There’s no denying that Xbox 360 was a successful console. In 2013, Microsoft sold 76 million units, and that number has undoubtedly risen since. The Xbox 360 had a reliable online service and games that made the console worth owning. That doesn’t mean the PlayStation 3 wasn’t worth owning either. The exclusives like Uncharted: Drake’s Fortune, Resistance: Fall of Man, Killzone 2, God Of War III, and The Last Of Us are all fantastic video games. While Sony’s console excelled in first-party content, there were a lot of games that ran better on Microsoft’s console because of the difficulty to develop on PlayStation 3.
Phil Spencer needs to come out swinging during E3. This generation is no longer about third-party. If I were Spencer, I would be focusing on announcing and releasing first-party exclusives and acquiring new studios. Honestly, third-party exclusive support seems like a lost cause. This feels like a “cut your losses” scenario. Microsoft should be looking to invest in the future of the brand. If they come out in E3 2019 and say we’re working on a new console and these are developers we’re partnering with, the reception is guaranteed to be a success. It worked for Nintendo. When the company officially revealed the Switch, I remember feeling pumped when they showed each developer that was putting video games on the latest Nintendo console.
Nintendo learned from its mistakes and made the Switch a hit. Sony took the flaws from the PlayStation 3 and knocked it out of the park with PlayStation 4. Microsoft, on the other hand, took a different direction with Xbox One and didn’t embrace what people loved about Xbox 360. Though the graphics were stunning, and the launch games were great, the lack of support, terrible UI, lesser quality controller, and the sour taste left in players’ mouths from the reveal plagued the console from the get-go. So far, Microsoft has done everything it can to salvage the wreckage. The Xbox One X is a stunning console, and it’s currently the most powerful one on the market. That’s cool and all, but as a mid-generation upgrade, Xbox One X is really only servicing fans of the brand. It’s most likely not converting new people to the Xbox camp.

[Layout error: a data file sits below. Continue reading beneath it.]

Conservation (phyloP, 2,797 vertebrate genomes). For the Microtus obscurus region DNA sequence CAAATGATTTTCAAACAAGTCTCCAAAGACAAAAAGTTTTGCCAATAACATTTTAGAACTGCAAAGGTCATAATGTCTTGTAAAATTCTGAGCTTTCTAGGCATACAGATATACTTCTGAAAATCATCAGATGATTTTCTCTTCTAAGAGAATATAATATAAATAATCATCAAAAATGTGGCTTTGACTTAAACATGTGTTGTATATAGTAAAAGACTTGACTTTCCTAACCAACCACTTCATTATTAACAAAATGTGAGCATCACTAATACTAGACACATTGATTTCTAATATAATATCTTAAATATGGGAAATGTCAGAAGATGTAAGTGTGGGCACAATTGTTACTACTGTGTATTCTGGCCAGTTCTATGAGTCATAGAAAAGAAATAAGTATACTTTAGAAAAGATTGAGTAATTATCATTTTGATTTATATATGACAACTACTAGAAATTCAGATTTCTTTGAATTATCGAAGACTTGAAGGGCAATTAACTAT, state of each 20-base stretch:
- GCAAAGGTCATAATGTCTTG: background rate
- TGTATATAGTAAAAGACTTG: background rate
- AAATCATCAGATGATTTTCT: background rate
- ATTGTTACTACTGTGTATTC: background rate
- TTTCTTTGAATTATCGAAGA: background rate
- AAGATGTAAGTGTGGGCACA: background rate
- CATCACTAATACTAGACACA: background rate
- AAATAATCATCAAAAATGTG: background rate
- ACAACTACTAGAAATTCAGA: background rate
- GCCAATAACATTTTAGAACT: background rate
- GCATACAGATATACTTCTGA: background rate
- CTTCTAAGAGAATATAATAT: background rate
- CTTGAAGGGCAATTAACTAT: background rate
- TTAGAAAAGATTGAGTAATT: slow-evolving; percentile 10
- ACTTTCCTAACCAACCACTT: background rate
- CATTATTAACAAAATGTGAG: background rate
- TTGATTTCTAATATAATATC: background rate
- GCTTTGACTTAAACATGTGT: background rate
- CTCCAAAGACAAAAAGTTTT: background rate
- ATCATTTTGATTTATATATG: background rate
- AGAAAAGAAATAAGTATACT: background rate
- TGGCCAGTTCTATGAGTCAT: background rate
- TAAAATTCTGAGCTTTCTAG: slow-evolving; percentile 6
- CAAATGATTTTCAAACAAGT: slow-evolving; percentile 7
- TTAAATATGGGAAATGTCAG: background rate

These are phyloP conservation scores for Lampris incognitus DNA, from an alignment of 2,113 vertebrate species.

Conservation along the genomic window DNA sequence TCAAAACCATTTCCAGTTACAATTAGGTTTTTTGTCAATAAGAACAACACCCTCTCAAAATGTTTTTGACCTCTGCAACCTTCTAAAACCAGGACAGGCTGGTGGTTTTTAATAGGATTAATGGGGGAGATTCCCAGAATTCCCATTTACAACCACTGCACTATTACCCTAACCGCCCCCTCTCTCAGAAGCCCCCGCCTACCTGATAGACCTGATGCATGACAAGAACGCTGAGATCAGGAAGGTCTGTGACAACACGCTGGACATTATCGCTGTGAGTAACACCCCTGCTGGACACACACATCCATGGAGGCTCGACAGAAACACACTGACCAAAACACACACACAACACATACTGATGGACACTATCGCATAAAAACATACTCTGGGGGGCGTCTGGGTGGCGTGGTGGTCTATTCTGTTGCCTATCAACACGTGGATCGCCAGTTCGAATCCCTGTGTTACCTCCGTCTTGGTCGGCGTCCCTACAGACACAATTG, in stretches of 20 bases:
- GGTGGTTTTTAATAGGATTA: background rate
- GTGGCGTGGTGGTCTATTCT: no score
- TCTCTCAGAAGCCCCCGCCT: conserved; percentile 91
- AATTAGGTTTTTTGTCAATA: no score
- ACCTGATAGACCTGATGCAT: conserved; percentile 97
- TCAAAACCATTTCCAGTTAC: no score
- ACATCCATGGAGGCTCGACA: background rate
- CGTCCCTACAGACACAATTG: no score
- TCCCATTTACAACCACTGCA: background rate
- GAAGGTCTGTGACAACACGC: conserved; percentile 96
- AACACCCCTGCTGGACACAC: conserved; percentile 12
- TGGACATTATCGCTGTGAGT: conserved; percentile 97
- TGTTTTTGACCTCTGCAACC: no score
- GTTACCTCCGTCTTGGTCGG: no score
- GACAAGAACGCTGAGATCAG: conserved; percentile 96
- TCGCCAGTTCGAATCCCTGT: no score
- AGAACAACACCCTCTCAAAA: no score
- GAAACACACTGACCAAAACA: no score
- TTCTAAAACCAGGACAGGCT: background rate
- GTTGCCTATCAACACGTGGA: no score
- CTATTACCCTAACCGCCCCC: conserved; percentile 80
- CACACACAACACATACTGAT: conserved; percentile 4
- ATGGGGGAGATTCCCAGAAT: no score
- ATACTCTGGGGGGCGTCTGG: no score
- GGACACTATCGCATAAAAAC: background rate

The central question is whether or not Microsoft can make a console that can be as successful as the Xbox 360. While Microsoft doesn’t reveal sales numbers for Xbox One, it looks like 19 million consoles were sold in the first three years of release. I doubt that two years later, Microsoft has reached 76 million units sold. The next step is interesting for the Xbox brand in general. A lot needs to be done for Xbox to take the top spot. PlayStation 4 is still going strong, and the Switch is a powerhouse that doesn’t look like it will slow down anytime soon. Microsoft is in an unlikely position where it could find itself being on the bottom of the console chain in the next few years. I’d say that the company has set itself up for a successful follow-up console, but third-party support is key. Waiting years for first-party titles will become tiresome. In the end, looking at the past consoles will help Xbox succeed next generation.